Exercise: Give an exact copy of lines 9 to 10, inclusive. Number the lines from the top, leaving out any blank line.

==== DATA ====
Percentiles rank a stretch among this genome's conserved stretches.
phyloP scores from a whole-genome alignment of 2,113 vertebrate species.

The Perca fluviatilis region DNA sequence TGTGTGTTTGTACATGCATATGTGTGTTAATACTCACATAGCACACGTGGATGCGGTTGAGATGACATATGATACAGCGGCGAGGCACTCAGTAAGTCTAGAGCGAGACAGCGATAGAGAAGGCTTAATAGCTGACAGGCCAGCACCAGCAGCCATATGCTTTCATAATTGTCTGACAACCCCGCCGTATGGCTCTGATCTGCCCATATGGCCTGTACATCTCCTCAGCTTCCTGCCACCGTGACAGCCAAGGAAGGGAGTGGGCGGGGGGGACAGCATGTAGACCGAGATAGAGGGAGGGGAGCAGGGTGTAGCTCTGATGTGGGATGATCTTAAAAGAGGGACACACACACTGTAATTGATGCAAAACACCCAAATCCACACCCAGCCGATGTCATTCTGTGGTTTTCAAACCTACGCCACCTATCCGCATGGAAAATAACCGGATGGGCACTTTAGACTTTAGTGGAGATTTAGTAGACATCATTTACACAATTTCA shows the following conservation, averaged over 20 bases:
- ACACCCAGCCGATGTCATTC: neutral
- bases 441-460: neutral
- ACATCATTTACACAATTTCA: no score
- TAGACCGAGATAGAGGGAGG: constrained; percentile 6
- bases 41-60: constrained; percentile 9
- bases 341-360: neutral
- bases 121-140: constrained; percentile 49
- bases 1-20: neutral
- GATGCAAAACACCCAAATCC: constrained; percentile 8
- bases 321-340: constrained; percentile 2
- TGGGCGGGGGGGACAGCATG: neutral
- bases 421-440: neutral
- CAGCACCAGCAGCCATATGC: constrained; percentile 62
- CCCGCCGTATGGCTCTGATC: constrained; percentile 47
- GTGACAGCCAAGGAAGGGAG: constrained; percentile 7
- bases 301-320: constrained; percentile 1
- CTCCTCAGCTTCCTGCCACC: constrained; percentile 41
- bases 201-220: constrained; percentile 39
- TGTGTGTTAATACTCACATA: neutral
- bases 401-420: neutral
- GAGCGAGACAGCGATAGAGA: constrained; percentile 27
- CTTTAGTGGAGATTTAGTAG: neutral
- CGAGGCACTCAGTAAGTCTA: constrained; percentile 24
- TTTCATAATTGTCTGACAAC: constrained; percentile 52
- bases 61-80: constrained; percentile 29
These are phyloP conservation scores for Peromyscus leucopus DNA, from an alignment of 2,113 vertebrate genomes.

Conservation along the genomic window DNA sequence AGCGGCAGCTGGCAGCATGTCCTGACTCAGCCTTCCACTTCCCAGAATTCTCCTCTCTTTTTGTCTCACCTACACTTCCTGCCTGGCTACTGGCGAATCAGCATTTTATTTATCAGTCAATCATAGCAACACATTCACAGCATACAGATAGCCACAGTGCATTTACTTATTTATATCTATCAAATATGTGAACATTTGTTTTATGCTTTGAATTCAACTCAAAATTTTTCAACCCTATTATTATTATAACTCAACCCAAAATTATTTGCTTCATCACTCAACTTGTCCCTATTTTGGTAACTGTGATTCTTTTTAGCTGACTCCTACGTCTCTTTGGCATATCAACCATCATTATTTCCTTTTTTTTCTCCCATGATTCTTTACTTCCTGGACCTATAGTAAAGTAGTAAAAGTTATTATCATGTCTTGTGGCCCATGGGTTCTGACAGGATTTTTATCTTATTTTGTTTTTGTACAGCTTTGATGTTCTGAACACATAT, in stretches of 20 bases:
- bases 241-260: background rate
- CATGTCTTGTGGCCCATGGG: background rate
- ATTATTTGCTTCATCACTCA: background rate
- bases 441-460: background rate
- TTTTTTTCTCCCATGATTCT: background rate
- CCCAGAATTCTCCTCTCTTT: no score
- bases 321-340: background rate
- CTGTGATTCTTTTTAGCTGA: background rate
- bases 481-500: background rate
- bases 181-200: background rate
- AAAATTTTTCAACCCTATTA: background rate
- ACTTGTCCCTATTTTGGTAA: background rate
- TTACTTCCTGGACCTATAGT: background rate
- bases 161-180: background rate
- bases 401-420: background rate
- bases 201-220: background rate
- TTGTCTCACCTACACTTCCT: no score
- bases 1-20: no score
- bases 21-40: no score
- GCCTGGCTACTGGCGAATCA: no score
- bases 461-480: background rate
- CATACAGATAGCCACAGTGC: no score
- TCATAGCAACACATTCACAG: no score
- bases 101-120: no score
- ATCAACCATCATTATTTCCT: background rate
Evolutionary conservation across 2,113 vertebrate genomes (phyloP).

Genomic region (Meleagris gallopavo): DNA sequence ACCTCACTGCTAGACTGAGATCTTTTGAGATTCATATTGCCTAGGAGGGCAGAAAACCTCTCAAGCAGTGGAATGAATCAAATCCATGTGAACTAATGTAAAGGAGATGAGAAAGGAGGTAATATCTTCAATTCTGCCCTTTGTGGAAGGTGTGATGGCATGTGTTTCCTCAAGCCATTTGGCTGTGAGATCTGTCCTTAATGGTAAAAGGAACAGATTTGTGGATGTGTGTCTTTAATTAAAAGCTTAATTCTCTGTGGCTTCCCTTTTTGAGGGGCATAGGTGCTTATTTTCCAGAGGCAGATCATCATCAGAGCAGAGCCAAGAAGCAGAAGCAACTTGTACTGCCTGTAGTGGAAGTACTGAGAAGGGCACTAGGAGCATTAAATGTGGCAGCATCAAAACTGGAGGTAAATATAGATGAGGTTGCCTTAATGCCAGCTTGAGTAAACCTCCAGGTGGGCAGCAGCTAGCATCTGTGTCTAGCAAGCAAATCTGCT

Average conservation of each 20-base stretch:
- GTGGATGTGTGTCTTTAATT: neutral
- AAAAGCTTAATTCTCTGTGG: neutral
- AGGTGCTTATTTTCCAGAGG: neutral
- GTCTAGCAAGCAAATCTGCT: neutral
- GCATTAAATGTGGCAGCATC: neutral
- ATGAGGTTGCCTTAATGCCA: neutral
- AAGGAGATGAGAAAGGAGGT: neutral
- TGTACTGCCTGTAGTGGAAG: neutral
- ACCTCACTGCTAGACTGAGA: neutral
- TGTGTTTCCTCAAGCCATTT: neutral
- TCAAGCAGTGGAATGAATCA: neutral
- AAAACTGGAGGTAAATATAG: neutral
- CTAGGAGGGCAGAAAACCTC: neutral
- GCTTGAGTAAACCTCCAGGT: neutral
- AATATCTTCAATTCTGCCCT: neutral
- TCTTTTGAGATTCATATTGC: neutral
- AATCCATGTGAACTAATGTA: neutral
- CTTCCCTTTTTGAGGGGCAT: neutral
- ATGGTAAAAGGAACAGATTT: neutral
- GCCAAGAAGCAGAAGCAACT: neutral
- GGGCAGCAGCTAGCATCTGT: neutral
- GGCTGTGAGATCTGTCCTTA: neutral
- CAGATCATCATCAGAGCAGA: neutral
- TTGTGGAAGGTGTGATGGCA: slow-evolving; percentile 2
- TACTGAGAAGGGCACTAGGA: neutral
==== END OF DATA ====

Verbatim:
- bases 341-360: neutral
- bases 121-140: constrained; percentile 49